Sunday, February 04, 2007

FolknBluesGrass - Folk'n Around At The Focal Point

This offering from FolknBluesGrass (Brian Curran’s band) was recorded live on the River City Acoustic Program on KDHX Radio on 06/24/06. The first nine tracks were recorded at the Focal Point and the final two tracks were recorded in the KDHX studio with DJ Drea. For those who like acoustic blues you will love this offering.

FolknBluesGrass is:

Brian Curran – National and International Guitars and Vocals

Steve Bauer – Rock Star Mandolins and Vocals

Travis King – Dog House Upright Bass and Vocals

Fred Altiere – Kitchen Sink Percussion, Kazoo and Vocals

This offering opens with the introduction of the band, and each member introduced by Brian Curran. Next is Diddy Wa Diddy/Shouldn’t Do That by Blind Blake & Casey Bill Weldon. I love the original sounds they manage to get from unorthodox instruments in the percussion section. Their sound reminds me of the back porch tunes of the south in the early 1900’s. Next is Let’s Get Drunk Again by Bo Carter. These guys would have made Bo pretty proud at the way they deliver his song as well as the fact that there is someone who is keeping his music alive in a traditional sound. Next up is Blues My Naughty Sweetie Gives To Me and is credited to Swanstone-Carvon-Morgan. Brian adds a nod to the Jim Kweskin Jug Band as well. They next tackle the prohibition era song by Tampa Red titled Can’t Get That Stuff No More and do a superb job. Next up is a little ditty called the Saint Louis Rag written by Brian Curran himself. I love these old style ragtime songs and these guys really do an outstanding job in the delivery and show some great harmony as well. Jail House Blues by Robert Wilkins is next. I enjoyed hearing the music of Robert Wilkins covered here as to the best of my knowledge he only released two albums before getting religion and stopped playing blues. Another Brian Curran original is next in The Gambling Man. I enjoy the stories preceding some tracks on this cd as well as the banter between Brian and the other band members. It makes for a fun time. The Hank Garland song Sugar Foot Rag ends the Focal Point portion of this offering and is done in fine style as with the rest of the material covered. Next is the Play’n with Drea at KDHX Studios segment and I found myself laughing at this as Brian and the band show their sense of humor in the interview that precedes the song Street Walkin’ Woman written by Sonny Boy Nelson.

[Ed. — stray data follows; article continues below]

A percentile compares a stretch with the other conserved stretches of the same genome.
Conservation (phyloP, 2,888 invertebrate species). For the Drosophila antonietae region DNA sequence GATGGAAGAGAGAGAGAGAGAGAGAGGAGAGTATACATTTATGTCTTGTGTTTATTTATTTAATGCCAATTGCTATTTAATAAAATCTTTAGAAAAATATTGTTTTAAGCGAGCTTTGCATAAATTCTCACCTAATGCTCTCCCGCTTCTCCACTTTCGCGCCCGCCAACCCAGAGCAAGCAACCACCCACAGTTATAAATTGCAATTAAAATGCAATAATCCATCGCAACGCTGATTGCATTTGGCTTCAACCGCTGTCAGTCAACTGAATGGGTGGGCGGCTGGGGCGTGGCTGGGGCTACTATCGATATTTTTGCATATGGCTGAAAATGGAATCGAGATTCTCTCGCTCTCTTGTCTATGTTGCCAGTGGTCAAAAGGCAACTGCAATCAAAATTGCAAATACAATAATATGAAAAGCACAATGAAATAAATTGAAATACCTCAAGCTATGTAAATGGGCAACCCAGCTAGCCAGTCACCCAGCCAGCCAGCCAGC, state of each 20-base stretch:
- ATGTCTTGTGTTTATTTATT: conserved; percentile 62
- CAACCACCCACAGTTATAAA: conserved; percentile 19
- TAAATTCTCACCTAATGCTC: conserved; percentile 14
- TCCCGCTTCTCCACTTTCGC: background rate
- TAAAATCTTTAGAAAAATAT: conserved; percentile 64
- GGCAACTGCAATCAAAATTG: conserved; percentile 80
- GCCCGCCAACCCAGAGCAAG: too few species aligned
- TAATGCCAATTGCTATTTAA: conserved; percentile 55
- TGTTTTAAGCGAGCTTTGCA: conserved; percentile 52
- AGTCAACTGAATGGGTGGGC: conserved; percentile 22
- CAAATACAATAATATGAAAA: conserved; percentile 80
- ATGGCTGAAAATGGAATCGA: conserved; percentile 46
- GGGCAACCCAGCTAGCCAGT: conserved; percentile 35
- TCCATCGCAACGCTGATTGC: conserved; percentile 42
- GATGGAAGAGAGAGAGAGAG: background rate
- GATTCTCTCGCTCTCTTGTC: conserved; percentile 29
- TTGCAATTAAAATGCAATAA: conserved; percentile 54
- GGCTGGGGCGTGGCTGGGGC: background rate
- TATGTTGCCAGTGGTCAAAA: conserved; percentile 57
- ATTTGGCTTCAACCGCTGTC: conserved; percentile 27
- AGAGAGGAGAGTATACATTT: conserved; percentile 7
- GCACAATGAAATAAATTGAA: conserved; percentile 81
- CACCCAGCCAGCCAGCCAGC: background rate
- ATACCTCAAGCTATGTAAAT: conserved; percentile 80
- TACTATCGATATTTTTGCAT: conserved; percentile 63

Brian tells me that both himself and the band are ready to hit the road and play for people wherever and whenever. If you know of a place that would like to host either Brian solo or with FolknBluesGrass please let me know and we will do our best to get him there.

Visit FolknBluesGrass here:

Try FolknBluesGrass here:

RX Blues - I Hate My Boss

Here is an excellent release from St. Louis based RX Blues. This offering showcases the outstanding talent of this group both in their performance and songwriting. All thirteen tracks were penned by either Dr. Jose Diaz (lead/rhythm guitar) or Jeff Davis (lead/rhythm guitar). This cd was released in 2001 and recorded at Music Masters in St. Louis, Missouri. I found these original tracks to be well written and delivered. The current band lineup is:

Jose Diaz - Lead Guitar
Joe Kennedy - Bass and Vocals
Tim Compton - Saxophone, Keyboards, & Vocals

They open with I hate My Boss, a swinging shuffle that makes you start moving from the start. This is followed by Problems No More. Here again they come at you with a beat to get you moving, and the lead guitar smokes. Next is Memphis, Beale Street, The Blues And Me, here is a great swingin tune that you just can’t sit still to. They follow with a great song and one of my personal favorites from this cd titled Sad Bad Lovin’ Blues. It is a bit of a funky style tune that just stuck a chord with me. The sax on this song is really great too. Next they deliver another shuffle in the St. Louis Shuffle, a great tune with a 50’s shuffle swing sound. Eat Good Eat Bad is next, and as with the rest will keep you moving. A well written and arranged song I enjoyed very much. Neon Jungle is next and is a pretty neat set of lyrics. It seems to Describe the club scene pretty well in my opinion. Big Daddy is next and shows us a more conventional blues sound. It is written and delivered as as slow shuffle. Hit It Twice is next and continues the dance beat very well. We are treated some nice horns and a great bass to anchor the song as well as some real nice lead riffs from the guitar. I really enjoyed the way the bass and drums work with each other which will make or break a great song. Blacklisted is next and is a return to a slow shuffle in true blues form. The vocal work on this entire cd is just great as well. Next is another favorite of mine in The Wolf Is At Your Door. This is a set of lyrics that everyone can relate to. I don’t know anyone who hasn’t felt that the wolf was at the door at one point. The organ on this is outstanding also. This next song I could hear all night and is titled Middle Of The Road. It is a slow song which I think is just great. For me it is one of those songs that if heard once just stays in your head all day for some reason. They close out this offering with Empty Pockets, a really nice bit of slide guitar combined with great lyrics.